Okay first of all, who uses a truck with leather seats for work? If they do then they shouldn't be surprised when their leather seats wear out and don't look too good. I have only owned several vehicles with leather seats and I can say that most leather seats will last roughly 100k miles before looking cracked and faded, even when treated with leather conditioner. It's just part of having leather seats, just like how cloth seats also have disadvantages.

Is this an April 1st story come early or are we being set up?

I don't know about the rest of you but if the seats are uncomfortable I'm not keeping the vehicle long. Seats are very, very important.

This is not a comfort testing.

Humans have been fabricating all forms of seating for thousands of years.

The only logic behind Ford's testing of the seats is they are trying to manufacture the cheapest possible seats and are testing them to ensure they will survive prior to the warranty expiring.

With the under pinning knowledge gained on seat design, even out of leather why would you need to pull a stunt like this one?

Next Ford will be showing us how many cycles a tailgate can withstand before the hinge point fails.

A waste of time this is. Just bull$hit marketing.

@Big Al

The pill must have worn off...Seriously, are we a little cranky this morning?

My last good Ford truck died of worn out, uncomfortable seats. It had about 250k on the clock and the seats just couldn't take any more, or more accurately, my BACK couldn't take any more.

I applaud them for this.

@Hemi monster

The leather seats are usually better seats. The stuff under the upholstery is what makes the seats last.

If you can afford it, choose the seating upgrade. Or if you are still young and strong, keep buying the cheap seats, but your back will NOT thank you for it.

@papa jim
I do think this article from Ford is a waste of time.

I do hope all manufacturers test their seats.

I think you'll also find that Ford seats are contracted out to a supplier and that supplier probably manufactures seats for other vehicle manufacturers.

So, how much of this is Ford 'technology'.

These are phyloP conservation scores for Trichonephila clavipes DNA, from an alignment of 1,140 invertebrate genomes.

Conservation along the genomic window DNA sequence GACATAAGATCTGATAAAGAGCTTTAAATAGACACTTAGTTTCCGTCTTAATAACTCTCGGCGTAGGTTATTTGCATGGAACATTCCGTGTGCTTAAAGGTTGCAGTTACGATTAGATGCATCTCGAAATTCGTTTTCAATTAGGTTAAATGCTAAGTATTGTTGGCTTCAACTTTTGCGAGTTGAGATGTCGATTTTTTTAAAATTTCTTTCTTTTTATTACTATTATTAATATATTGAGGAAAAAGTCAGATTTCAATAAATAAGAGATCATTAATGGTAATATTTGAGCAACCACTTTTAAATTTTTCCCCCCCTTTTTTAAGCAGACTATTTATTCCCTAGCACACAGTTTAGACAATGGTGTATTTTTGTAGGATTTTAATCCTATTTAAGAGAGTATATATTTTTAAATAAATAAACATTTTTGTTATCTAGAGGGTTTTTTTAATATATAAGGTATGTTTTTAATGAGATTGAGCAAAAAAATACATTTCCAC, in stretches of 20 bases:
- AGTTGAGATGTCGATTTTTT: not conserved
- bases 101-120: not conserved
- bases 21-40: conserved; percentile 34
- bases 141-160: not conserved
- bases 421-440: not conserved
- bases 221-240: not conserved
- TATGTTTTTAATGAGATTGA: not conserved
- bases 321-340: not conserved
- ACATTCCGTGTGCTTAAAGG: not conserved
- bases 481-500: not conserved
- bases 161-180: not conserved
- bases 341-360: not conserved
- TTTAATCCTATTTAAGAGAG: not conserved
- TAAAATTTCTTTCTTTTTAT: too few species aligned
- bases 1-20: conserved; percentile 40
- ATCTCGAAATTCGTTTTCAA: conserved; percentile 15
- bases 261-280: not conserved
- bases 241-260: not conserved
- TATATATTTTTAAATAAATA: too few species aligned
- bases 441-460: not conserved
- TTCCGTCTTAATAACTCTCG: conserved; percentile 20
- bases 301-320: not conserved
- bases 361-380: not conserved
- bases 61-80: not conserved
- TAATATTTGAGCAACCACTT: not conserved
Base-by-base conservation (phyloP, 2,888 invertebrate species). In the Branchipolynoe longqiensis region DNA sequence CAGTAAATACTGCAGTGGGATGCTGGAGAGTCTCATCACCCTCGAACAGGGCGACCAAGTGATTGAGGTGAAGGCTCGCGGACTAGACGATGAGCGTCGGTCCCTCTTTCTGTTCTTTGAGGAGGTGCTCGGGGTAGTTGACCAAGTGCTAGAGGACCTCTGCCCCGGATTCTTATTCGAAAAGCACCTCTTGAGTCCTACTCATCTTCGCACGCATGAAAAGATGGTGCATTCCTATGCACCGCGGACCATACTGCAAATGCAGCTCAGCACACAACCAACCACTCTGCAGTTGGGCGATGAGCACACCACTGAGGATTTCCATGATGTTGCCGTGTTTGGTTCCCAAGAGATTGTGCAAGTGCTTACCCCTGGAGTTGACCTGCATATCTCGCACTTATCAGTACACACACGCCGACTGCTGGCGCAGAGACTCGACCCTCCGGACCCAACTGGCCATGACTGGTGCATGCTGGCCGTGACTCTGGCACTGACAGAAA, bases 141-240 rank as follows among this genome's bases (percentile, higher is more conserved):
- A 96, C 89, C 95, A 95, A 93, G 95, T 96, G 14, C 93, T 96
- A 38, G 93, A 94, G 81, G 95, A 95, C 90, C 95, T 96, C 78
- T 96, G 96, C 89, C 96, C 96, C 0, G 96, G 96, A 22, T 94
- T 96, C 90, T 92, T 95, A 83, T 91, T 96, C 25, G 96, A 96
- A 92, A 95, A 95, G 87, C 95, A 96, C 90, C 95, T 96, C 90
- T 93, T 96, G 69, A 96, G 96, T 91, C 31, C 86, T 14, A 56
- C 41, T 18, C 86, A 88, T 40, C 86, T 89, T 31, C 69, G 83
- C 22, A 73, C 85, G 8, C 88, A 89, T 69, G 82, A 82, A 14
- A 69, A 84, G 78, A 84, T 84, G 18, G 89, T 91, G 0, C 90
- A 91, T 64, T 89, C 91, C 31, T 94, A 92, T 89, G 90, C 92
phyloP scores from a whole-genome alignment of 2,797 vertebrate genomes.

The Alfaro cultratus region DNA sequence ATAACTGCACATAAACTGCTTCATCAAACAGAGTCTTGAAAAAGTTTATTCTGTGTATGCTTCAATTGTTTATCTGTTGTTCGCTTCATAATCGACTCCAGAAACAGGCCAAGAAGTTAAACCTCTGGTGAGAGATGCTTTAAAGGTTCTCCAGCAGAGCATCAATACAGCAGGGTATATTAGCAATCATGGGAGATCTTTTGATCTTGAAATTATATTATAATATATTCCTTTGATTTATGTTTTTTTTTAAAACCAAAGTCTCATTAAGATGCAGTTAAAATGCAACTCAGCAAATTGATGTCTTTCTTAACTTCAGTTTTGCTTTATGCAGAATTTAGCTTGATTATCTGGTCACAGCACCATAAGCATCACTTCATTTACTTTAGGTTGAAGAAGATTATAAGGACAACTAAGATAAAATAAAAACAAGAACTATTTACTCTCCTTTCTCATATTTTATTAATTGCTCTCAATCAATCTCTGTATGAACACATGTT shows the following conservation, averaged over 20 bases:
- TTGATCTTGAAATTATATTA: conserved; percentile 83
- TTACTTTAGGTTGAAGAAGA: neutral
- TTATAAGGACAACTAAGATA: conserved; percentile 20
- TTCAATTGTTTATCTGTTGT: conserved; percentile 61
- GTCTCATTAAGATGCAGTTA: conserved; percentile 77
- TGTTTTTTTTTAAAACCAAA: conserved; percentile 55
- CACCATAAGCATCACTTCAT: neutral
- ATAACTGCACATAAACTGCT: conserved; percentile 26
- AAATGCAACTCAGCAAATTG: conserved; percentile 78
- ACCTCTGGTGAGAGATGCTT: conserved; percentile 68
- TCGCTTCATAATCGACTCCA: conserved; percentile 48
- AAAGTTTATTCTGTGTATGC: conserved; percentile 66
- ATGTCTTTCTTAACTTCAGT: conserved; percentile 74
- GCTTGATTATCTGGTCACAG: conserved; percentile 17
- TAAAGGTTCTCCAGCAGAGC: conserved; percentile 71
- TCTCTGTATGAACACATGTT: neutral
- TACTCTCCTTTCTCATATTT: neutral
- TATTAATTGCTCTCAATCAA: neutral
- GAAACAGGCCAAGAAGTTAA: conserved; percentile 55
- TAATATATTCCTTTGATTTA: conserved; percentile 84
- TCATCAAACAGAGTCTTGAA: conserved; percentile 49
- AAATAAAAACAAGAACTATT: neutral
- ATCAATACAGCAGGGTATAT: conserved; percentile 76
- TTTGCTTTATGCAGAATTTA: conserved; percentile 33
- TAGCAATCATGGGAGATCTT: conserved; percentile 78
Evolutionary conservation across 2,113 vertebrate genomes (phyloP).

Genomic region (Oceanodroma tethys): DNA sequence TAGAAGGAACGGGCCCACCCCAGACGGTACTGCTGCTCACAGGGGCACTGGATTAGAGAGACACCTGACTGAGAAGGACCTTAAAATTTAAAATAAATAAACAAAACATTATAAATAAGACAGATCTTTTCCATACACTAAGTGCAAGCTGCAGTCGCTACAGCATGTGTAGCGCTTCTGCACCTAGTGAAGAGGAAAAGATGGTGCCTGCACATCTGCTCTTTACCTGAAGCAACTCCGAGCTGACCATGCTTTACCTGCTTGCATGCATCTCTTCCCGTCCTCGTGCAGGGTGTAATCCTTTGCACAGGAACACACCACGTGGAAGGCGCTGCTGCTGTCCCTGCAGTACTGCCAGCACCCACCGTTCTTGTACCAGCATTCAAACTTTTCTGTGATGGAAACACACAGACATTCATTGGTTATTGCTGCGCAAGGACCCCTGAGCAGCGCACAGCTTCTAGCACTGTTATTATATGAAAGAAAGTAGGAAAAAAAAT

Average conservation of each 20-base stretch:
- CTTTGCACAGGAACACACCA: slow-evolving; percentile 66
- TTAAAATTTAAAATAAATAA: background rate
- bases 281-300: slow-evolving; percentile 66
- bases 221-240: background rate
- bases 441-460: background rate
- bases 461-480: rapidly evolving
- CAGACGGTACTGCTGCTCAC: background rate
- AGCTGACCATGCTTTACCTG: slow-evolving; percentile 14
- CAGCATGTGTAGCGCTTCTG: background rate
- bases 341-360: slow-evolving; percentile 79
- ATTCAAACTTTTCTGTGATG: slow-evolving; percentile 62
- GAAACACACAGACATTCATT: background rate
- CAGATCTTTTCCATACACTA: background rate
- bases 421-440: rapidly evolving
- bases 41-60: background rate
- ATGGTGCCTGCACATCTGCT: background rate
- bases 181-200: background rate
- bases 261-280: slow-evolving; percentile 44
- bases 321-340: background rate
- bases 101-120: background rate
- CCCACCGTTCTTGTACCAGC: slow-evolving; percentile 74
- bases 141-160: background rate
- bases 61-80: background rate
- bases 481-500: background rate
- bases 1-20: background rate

It's marketing spin.

Oh, it's evening here.

@Big Al

evening? have a beer, then.

Regardless of whether Ford's seats are in house or not, they spec the design to whomever does the work and then Q/C assures whether those products fall within the spec.

You know?

My number one work truck has leather seats. They are MUCH better for a working truck and I think i'm about as hard as can be on mine being muddy nearly every day in the summer and getting in and out of the truck many times each day. They last a lot longer/a lot more durable than cloth seats in my experience and they don't soak up the dust and mud like cloth seats do, nor do they get stained as easily as cloth. As usual I also disagree with big al. Even if ford outsources their seats they are not made like seats in any other truck i've experienced. I've never seen any vehicle with leather just like that in my super duty nor the shape and thickness of the bottom cushion. There are many different types of leather some stronger or thicker than others. Obviously ford wants their leather, especially the sides of their seats, to be as strong as possible. Makes perfect sense that they would do this. They have them made the way they want them. Manufacturers don't just spout out blatant lies all the time, especially when they have such a detailed explanation as to how and why it's done with videos. It's great marketing. I would want all my customers to know what lengths I go to test my products and ensure reliability if I went to the lengths that ford does. You think the robot in that video was cheap?